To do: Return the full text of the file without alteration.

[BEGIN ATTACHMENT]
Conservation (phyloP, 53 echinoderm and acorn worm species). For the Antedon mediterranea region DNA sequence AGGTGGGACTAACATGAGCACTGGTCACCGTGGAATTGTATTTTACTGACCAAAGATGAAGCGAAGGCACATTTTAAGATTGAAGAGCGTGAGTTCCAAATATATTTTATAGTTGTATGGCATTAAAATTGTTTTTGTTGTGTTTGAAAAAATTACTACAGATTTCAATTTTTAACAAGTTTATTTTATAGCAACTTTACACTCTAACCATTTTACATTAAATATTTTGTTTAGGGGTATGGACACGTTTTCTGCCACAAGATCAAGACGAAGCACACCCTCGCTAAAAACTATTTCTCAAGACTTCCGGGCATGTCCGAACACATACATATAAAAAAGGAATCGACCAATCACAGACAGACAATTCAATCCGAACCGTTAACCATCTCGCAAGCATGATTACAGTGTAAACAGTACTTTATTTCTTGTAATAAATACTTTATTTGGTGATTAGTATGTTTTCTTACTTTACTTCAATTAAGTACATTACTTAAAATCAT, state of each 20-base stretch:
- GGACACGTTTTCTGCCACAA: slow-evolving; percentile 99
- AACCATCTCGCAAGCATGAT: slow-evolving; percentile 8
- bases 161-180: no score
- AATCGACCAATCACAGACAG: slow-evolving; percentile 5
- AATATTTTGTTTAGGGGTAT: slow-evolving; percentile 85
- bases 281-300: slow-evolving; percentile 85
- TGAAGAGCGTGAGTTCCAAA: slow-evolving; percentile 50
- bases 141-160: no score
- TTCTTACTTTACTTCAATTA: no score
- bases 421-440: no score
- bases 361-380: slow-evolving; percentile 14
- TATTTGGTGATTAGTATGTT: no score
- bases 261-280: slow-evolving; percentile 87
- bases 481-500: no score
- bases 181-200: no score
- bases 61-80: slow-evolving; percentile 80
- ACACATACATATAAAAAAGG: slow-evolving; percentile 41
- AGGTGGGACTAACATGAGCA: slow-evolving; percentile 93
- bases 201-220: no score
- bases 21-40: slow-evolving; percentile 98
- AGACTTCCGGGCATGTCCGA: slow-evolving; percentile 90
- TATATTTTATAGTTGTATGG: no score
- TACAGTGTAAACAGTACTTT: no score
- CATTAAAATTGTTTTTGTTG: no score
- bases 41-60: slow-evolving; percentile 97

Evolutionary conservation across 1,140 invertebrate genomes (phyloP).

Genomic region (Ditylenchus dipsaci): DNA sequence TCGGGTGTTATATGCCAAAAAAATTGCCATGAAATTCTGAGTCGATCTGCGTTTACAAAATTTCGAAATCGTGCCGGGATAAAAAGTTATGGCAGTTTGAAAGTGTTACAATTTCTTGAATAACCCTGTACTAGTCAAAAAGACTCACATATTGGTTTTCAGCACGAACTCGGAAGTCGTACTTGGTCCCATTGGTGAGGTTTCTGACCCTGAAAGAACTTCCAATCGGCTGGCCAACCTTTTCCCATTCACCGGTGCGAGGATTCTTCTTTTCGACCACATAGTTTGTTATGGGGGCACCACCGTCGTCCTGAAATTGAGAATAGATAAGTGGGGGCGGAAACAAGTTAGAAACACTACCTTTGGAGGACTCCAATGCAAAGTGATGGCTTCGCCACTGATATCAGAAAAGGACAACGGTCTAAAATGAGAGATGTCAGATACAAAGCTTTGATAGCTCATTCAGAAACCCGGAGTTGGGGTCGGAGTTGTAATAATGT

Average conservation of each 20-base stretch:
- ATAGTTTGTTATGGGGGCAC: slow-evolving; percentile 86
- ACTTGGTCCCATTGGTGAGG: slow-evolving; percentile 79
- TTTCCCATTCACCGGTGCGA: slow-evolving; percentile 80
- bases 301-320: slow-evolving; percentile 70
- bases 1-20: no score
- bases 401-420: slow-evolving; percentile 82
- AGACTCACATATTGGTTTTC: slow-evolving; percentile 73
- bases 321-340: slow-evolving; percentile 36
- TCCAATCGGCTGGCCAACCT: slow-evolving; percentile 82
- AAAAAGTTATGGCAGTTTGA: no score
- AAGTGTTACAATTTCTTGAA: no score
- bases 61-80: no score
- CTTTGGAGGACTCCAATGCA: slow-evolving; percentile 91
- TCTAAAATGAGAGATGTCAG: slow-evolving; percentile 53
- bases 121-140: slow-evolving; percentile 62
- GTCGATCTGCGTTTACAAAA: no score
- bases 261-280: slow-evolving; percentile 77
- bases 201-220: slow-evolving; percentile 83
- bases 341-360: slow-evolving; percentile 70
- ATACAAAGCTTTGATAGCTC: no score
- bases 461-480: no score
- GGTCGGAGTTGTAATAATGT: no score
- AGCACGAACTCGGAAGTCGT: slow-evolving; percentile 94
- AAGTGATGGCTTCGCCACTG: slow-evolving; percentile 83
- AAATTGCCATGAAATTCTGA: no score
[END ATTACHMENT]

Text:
Conservation (phyloP, 53 echinoderm and acorn worm species). For the Antedon mediterranea region DNA sequence AGGTGGGACTAACATGAGCACTGGTCACCGTGGAATTGTATTTTACTGACCAAAGATGAAGCGAAGGCACATTTTAAGATTGAAGAGCGTGAGTTCCAAATATATTTTATAGTTGTATGGCATTAAAATTGTTTTTGTTGTGTTTGAAAAAATTACTACAGATTTCAATTTTTAACAAGTTTATTTTATAGCAACTTTACACTCTAACCATTTTACATTAAATATTTTGTTTAGGGGTATGGACACGTTTTCTGCCACAAGATCAAGACGAAGCACACCCTCGCTAAAAACTATTTCTCAAGACTTCCGGGCATGTCCGAACACATACATATAAAAAAGGAATCGACCAATCACAGACAGACAATTCAATCCGAACCGTTAACCATCTCGCAAGCATGATTACAGTGTAAACAGTACTTTATTTCTTGTAATAAATACTTTATTTGGTGATTAGTATGTTTTCTTACTTTACTTCAATTAAGTACATTACTTAAAATCAT, state of each 20-base stretch:
- GGACACGTTTTCTGCCACAA: slow-evolving; percentile 99
- AACCATCTCGCAAGCATGAT: slow-evolving; percentile 8
- bases 161-180: no score
- AATCGACCAATCACAGACAG: slow-evolving; percentile 5
- AATATTTTGTTTAGGGGTAT: slow-evolving; percentile 85
- bases 281-300: slow-evolving; percentile 85
- TGAAGAGCGTGAGTTCCAAA: slow-evolving; percentile 50
- bases 141-160: no score
- TTCTTACTTTACTTCAATTA: no score
- bases 421-440: no score
- bases 361-380: slow-evolving; percentile 14
- TATTTGGTGATTAGTATGTT: no score
- bases 261-280: slow-evolving; percentile 87
- bases 481-500: no score
- bases 181-200: no score
- bases 61-80: slow-evolving; percentile 80
- ACACATACATATAAAAAAGG: slow-evolving; percentile 41
- AGGTGGGACTAACATGAGCA: slow-evolving; percentile 93
- bases 201-220: no score
- bases 21-40: slow-evolving; percentile 98
- AGACTTCCGGGCATGTCCGA: slow-evolving; percentile 90
- TATATTTTATAGTTGTATGG: no score
- TACAGTGTAAACAGTACTTT: no score
- CATTAAAATTGTTTTTGTTG: no score
- bases 41-60: slow-evolving; percentile 97

Evolutionary conservation across 1,140 invertebrate genomes (phyloP).

Genomic region (Ditylenchus dipsaci): DNA sequence TCGGGTGTTATATGCCAAAAAAATTGCCATGAAATTCTGAGTCGATCTGCGTTTACAAAATTTCGAAATCGTGCCGGGATAAAAAGTTATGGCAGTTTGAAAGTGTTACAATTTCTTGAATAACCCTGTACTAGTCAAAAAGACTCACATATTGGTTTTCAGCACGAACTCGGAAGTCGTACTTGGTCCCATTGGTGAGGTTTCTGACCCTGAAAGAACTTCCAATCGGCTGGCCAACCTTTTCCCATTCACCGGTGCGAGGATTCTTCTTTTCGACCACATAGTTTGTTATGGGGGCACCACCGTCGTCCTGAAATTGAGAATAGATAAGTGGGGGCGGAAACAAGTTAGAAACACTACCTTTGGAGGACTCCAATGCAAAGTGATGGCTTCGCCACTGATATCAGAAAAGGACAACGGTCTAAAATGAGAGATGTCAGATACAAAGCTTTGATAGCTCATTCAGAAACCCGGAGTTGGGGTCGGAGTTGTAATAATGT

Average conservation of each 20-base stretch:
- ATAGTTTGTTATGGGGGCAC: slow-evolving; percentile 86
- ACTTGGTCCCATTGGTGAGG: slow-evolving; percentile 79
- TTTCCCATTCACCGGTGCGA: slow-evolving; percentile 80
- bases 301-320: slow-evolving; percentile 70
- bases 1-20: no score
- bases 401-420: slow-evolving; percentile 82
- AGACTCACATATTGGTTTTC: slow-evolving; percentile 73
- bases 321-340: slow-evolving; percentile 36
- TCCAATCGGCTGGCCAACCT: slow-evolving; percentile 82
- AAAAAGTTATGGCAGTTTGA: no score
- AAGTGTTACAATTTCTTGAA: no score
- bases 61-80: no score
- CTTTGGAGGACTCCAATGCA: slow-evolving; percentile 91
- TCTAAAATGAGAGATGTCAG: slow-evolving; percentile 53
- bases 121-140: slow-evolving; percentile 62
- GTCGATCTGCGTTTACAAAA: no score
- bases 261-280: slow-evolving; percentile 77
- bases 201-220: slow-evolving; percentile 83
- bases 341-360: slow-evolving; percentile 70
- ATACAAAGCTTTGATAGCTC: no score
- bases 461-480: no score
- GGTCGGAGTTGTAATAATGT: no score
- AGCACGAACTCGGAAGTCGT: slow-evolving; percentile 94
- AAGTGATGGCTTCGCCACTG: slow-evolving; percentile 83
- AAATTGCCATGAAATTCTGA: no score